“I have the privilege to concede this race to J.D. Vance,” Democratic Rep. Tim Ryan said Tuesday night. “Because the way this country operates is that when you lose an election you concede. You respect the will of the people. We can’t have a system where if you win it’s a legitimate election and if you lose someone stole it.”

Tim Ryan gives his concession speech during an election night campaign event in Boardman, Ohio, on Nov. 8, 2022.
Tim Ryan gives his concession speech at an election night campaign event Tuesday in Boardman, Ohio. Phil Long / AP

Trump did not invent refusing to concede. And some candidates in both parties have, presumably since elections have existed, refused to admit defeat for one reason or another. 

But this year, some who had picked nits with their elections in the past focused on the bigger picture.

Georgia Democrat Stacey Abrams never formally conceded her 2018 race against Gov. Brian Kemp, alleging the Republican had used his position as secretary of state to suppress the vote, with help from allies in the state Legislature.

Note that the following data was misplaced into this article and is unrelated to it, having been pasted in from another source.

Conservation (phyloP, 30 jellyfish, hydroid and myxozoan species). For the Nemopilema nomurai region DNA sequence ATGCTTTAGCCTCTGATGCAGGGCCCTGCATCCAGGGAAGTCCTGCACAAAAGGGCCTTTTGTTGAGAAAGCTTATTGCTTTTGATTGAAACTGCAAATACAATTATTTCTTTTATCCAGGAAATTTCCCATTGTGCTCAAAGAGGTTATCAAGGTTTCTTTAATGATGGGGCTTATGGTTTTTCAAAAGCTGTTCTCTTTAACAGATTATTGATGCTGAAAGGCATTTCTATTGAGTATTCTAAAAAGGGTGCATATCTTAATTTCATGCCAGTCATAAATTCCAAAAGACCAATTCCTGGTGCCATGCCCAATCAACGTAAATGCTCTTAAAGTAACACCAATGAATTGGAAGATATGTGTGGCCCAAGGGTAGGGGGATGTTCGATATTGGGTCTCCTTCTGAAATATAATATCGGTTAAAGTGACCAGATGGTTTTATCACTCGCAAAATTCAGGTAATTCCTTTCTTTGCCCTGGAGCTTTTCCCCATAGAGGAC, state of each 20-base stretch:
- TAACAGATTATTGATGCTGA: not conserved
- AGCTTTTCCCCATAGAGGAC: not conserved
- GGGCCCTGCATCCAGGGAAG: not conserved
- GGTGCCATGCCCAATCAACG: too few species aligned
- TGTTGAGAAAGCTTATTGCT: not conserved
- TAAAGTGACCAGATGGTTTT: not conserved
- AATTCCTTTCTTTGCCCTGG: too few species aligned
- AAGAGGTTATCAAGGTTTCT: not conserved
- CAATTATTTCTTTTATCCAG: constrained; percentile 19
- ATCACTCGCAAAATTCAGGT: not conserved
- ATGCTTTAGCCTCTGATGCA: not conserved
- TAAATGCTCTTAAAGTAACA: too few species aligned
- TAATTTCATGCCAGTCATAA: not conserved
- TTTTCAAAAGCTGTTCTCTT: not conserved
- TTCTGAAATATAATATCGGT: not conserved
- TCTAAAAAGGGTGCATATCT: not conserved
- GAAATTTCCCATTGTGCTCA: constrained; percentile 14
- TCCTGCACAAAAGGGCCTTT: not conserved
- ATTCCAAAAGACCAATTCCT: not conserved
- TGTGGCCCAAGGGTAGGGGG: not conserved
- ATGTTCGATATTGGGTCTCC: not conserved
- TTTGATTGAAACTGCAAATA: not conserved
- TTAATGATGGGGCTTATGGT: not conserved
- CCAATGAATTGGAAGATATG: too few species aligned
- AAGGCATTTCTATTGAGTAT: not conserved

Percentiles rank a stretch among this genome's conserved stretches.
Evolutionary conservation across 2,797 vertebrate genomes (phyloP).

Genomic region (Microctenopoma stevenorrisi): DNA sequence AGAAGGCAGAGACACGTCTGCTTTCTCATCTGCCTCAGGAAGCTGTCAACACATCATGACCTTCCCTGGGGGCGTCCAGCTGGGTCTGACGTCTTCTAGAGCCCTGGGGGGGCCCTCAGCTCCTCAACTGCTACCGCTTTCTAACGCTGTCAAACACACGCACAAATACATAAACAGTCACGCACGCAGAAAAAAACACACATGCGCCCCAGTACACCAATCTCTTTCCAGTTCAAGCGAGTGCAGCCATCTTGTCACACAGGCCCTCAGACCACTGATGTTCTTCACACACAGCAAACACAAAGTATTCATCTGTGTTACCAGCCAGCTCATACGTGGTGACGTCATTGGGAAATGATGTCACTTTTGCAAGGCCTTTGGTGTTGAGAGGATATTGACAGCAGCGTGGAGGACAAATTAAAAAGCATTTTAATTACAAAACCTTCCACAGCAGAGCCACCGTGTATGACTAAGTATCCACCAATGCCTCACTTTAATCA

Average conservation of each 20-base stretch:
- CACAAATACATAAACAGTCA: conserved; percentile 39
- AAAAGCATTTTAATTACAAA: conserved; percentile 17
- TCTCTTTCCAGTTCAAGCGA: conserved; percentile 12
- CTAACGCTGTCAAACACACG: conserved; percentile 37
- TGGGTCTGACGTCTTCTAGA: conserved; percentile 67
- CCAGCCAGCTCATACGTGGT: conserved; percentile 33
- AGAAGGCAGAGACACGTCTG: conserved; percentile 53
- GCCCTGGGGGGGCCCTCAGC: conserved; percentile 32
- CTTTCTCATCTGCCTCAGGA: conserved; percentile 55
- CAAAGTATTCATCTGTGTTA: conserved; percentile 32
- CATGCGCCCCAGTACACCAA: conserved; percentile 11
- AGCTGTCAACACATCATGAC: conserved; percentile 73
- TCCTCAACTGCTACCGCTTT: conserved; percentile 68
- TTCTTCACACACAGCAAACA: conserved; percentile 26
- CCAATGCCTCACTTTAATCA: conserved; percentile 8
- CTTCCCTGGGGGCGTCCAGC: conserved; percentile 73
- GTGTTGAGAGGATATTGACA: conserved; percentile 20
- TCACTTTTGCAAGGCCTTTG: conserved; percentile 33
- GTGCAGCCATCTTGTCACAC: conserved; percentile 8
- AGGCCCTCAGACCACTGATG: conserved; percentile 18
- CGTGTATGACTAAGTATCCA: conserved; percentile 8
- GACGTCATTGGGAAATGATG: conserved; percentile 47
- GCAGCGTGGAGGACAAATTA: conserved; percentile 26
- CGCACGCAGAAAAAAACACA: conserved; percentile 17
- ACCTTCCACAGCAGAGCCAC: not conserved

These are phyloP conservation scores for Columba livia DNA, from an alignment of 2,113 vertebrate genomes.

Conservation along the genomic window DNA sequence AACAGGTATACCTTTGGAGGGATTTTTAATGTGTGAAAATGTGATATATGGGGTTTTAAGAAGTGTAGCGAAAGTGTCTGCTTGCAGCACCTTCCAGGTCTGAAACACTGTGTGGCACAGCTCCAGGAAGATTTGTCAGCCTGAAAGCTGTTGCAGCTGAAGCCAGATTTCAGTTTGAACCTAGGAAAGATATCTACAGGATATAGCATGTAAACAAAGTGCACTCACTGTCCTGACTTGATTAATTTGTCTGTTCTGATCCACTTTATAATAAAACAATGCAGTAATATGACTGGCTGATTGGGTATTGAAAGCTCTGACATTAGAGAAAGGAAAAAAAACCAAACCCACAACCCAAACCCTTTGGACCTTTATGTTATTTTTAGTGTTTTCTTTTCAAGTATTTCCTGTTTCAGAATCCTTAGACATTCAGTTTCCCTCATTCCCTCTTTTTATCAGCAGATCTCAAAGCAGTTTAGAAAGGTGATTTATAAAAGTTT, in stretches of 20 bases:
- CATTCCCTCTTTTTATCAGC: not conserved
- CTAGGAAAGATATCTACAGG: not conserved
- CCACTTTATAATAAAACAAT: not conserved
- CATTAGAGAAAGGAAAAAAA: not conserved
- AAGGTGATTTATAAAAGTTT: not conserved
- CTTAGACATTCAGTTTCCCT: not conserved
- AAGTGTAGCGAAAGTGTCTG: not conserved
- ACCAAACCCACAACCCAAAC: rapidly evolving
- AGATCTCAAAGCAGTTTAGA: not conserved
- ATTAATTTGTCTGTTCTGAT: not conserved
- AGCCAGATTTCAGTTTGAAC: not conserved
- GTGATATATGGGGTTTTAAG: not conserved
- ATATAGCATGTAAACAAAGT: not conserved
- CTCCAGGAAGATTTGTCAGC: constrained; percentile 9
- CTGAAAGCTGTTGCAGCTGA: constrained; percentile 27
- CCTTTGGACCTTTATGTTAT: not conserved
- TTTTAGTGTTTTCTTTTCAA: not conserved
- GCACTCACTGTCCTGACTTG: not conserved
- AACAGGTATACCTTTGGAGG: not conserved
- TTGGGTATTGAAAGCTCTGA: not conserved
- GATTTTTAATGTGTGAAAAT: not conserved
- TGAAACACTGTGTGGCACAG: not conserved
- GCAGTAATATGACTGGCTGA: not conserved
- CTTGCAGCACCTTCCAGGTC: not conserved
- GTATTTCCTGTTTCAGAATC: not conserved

But this year, after running against him and losing again, Abrams called Kemp to concede and marched herself to the lectern to admit defeat before NBC News and other media outlets had even called the race against her. 

“Tonight we must be honest,” she told supporters Tuesday night in Atlanta. “I am doing what is clearly the responsible thing. I am suspending my campaign.”

CORRECTION (Nov. 10, 2022, 9:15 p.m. ET): A previous version of this article misstated that Tim Ryan is a former representative. He is still a member of the House.